The Hawaiian water polo team was eliminated in the NCAA semifinals by Cal

The Hawaii water polo team had plenty of chances in its NCAA semifinal against California at the Golden Bears' Spieker Aquatics Complex on Saturday.

However, the Rainbow Wahine, seeking the largest win in program history, fell short with a 9-6 loss that marked the end of their breakthrough 2024 season.

What you need to know

  • The Hawaii water polo team's 2024 season ended Saturday in the NCAA semifinals with a 9-6 loss to Cal at the Spieker Aquatics Complex in Berkeley, California
  • Second-seeded UH fell behind by five at halftime due to a disastrous second quarter, but held the Bears to within one score in the second half to give themselves a chance
  • The Rainbow Wahine were just 2 of 17 in power play situations as they repeatedly missed shots on rushed or contested shots
  • Thirteen-year head coach Maureen Cole will retire in the offseason to make room for assistant coach James Robinson

It was the final game for 13-year head coach Maureen Cole, who announced her retirement before the season to spend more time with her family. Her assistant coach, James Robinson, will take over the program this summer.

“Aside from the game, I’m just really proud of the Wahine team this year, this season,” a tearful Cole said via a Zoom call afterward. “This game in particular didn't go the way we wanted, but they fought until the end and that's just a testament to the people they are. A great group of girls, a group I want to spend the last nine months with, and I'm really proud of their efforts.

Big West champion UH (23-4), which posted two wins over No. 1 teams in the regular season and lost 1-1 to Cal, earned plenty of power-play opportunities but struggled to convert them to use. In man-up situations it was only 2:17. Cal was 4 of 8 in those situations.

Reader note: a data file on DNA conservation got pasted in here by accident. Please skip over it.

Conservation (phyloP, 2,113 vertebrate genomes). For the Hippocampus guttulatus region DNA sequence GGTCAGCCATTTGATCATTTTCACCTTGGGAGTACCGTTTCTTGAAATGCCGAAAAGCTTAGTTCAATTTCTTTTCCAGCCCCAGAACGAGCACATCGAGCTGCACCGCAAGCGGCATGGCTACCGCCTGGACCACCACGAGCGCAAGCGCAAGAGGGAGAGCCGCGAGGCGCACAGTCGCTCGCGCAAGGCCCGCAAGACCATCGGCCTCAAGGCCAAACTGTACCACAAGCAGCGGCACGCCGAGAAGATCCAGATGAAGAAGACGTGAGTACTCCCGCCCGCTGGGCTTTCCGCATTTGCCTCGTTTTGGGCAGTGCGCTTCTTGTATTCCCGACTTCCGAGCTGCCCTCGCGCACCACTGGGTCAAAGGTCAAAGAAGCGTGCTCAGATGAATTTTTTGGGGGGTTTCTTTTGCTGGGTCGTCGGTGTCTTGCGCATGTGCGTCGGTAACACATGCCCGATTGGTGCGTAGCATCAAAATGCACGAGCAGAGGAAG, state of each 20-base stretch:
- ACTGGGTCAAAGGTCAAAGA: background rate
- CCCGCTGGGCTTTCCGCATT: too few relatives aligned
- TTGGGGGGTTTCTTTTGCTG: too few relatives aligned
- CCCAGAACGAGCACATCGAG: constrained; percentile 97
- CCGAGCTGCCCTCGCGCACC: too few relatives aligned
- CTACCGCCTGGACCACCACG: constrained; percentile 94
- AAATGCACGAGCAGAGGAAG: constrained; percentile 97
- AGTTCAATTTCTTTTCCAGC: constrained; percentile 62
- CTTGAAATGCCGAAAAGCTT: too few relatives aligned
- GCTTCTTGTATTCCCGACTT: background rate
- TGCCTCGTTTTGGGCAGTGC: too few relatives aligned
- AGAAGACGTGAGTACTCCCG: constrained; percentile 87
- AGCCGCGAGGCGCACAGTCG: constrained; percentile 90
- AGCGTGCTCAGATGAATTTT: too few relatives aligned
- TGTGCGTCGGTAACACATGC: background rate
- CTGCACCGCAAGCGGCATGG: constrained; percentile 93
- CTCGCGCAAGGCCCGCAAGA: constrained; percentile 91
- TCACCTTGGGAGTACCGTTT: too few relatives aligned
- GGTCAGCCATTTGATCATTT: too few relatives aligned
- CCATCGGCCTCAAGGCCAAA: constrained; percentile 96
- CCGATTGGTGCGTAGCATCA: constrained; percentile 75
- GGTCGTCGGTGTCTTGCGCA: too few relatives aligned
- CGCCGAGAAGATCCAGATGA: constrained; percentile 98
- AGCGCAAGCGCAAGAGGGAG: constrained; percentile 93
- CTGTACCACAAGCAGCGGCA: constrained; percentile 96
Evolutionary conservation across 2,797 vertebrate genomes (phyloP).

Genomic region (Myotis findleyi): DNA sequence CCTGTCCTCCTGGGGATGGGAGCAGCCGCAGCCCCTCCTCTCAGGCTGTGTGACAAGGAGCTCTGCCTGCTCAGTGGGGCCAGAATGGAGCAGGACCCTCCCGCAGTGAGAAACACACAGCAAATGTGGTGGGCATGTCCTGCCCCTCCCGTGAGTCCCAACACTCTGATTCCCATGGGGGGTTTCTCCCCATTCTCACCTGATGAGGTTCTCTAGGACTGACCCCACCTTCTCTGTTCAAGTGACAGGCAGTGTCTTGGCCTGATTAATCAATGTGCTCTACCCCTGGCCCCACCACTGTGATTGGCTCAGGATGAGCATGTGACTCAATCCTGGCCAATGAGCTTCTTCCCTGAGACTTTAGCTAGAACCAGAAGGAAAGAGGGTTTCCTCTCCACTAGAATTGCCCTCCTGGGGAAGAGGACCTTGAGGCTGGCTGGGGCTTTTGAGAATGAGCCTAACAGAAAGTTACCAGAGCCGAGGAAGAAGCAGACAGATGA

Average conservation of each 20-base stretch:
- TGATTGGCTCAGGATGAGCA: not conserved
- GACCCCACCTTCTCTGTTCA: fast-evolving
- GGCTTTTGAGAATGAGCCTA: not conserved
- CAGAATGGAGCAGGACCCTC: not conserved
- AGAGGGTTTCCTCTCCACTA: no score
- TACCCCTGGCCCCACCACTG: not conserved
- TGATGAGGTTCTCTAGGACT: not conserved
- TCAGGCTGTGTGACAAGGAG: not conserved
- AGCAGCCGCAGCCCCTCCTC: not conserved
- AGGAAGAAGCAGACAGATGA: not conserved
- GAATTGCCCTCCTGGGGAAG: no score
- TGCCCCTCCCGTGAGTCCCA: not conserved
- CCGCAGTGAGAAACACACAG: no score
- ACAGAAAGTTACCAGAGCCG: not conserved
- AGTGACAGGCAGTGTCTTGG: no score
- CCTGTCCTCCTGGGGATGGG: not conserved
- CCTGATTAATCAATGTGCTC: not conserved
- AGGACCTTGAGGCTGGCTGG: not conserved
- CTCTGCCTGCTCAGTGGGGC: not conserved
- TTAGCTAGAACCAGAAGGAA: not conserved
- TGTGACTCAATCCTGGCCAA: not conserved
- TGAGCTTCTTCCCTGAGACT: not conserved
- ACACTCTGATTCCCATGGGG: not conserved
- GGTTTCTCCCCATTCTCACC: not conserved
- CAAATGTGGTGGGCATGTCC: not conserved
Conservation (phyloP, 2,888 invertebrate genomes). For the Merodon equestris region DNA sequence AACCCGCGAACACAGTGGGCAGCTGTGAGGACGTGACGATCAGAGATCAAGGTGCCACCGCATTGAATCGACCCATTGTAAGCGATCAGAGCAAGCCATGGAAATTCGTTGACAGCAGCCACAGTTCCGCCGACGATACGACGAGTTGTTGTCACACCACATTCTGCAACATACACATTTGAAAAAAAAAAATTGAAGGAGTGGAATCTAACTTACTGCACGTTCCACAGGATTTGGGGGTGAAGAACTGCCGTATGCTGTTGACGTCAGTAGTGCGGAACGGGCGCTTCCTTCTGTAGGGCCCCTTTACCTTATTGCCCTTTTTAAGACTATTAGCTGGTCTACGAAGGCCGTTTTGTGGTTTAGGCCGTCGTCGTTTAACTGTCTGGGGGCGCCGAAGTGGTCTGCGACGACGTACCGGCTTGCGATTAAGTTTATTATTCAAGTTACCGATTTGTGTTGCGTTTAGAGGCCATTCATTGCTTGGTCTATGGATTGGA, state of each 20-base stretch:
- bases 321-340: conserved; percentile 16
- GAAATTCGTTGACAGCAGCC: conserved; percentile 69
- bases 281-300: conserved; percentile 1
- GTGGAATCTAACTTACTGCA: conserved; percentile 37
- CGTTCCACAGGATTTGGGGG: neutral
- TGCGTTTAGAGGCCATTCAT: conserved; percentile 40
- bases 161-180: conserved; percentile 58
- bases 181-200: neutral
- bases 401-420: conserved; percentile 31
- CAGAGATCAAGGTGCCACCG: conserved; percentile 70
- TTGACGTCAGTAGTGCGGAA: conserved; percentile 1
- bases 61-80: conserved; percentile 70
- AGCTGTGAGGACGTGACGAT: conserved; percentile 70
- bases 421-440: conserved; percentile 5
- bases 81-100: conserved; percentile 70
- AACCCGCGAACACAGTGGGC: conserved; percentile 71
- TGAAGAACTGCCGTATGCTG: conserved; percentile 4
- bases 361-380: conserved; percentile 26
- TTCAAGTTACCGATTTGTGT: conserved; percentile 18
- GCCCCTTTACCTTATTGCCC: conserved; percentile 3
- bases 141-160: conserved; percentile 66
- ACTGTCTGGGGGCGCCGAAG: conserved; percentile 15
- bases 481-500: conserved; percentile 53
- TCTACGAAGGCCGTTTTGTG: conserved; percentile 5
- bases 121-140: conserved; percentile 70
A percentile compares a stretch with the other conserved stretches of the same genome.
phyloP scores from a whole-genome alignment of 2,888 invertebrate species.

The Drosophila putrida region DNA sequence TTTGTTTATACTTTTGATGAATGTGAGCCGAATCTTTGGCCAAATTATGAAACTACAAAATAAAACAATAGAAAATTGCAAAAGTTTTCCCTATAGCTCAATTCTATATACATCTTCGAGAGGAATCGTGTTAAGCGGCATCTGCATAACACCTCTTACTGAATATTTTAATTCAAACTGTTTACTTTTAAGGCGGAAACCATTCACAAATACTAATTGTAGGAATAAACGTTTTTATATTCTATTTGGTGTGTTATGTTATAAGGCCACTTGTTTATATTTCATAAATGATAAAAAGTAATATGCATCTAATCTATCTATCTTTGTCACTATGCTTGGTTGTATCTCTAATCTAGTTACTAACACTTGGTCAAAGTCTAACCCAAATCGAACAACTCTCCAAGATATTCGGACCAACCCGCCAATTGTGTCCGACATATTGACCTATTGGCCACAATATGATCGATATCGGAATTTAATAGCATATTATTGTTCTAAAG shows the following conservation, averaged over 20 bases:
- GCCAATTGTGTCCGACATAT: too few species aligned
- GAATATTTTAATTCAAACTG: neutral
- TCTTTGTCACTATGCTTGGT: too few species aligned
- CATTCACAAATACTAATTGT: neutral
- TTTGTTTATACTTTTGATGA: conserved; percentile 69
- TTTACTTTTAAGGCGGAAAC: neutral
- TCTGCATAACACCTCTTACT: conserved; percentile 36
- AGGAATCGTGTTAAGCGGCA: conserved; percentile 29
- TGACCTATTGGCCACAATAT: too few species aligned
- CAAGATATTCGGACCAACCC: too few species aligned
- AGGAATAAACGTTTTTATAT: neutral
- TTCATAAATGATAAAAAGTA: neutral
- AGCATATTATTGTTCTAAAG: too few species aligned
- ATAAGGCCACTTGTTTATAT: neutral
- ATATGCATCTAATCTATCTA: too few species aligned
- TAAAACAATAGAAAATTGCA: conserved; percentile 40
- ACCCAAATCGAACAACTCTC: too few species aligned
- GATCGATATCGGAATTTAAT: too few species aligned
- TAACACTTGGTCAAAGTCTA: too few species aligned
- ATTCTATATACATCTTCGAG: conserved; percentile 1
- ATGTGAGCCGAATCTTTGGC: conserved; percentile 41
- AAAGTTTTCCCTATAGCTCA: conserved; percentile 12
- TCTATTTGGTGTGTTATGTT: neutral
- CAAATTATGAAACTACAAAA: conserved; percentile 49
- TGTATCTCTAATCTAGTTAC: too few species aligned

“The power play pretty much says it all,” said Cole, who noted that her group was “a little confused” and had trouble knowing when to step in and shoot. She added that an unusual pattern of exclusions among some of her key players led to her switching to a mixed group of players in the pool for the first half.

Ultimately, it came down to not taking advantage of the team's many power plays, she admitted.

“We weren’t able to put the ball away particularly well today. They did that. So Cal deserves credit for that,” she said. “I wish this could have happened on another day, but I’m proud of the team.”

The Wahine trailed 2-1 after one quarter, but a series of defensive errors led to a disastrous second quarter in which Cal scored six goals to take an 8-3 lead into the break.

“That second quarter was a killer,” Cole said.

UH held Cal (19-6) of the Mountain Pacific Sports Federation to just one goal in the second half on its home team, giving itself a chance at a comeback.

Bernadette Doyle's third goal of the game, a shot at the far post from the right wing, put UH up 9-6 with 4:27 left.

Big West Player of the Year Bia Mantellato Dias had a great chance to get UH within two minutes, but missed a penalty shot just wide with 3:47 left.

Doyle's lob goal was disallowed with 2:46 minutes remaining as the whistle blew first. The subsequent shot from Lot Stertefeld – actually a must at this point – bounced off the crossbar.

Doyle said she was able to tune out Cal's raucous home crowd and noted that some UH fans were in attendance.

“I'm so glad I was able to be coached by Mo and James again,” said Doyle, who returned for her senior season after years away from the New Zealand national team program. “We had a great year with the team and just tried to make Hawaii and the university proud. I guess we didn't make it in the end, but we fought until the end, so I think that just shows our strength as a team this year.

UH was attempting to reach the first NCAA final in program history. Instead, Cal will face UCLA (25-0), which defeated Stanford 10-8 in the first semifinal on Saturday, in the Bears' first final since 2011.

Cole, a Punahou and UCLA graduate, leaves the program as the winningest and winningest coach in program history.

“I think Coach Robinson is the best there is,” Cole said of the program’s future. “I think Hawaii is in phenomenal hands and that’s why I can walk away with complete peace of mind.”

Brian McInnis covers the state's sports scene for Spectrum News Hawaii. He can be reached at

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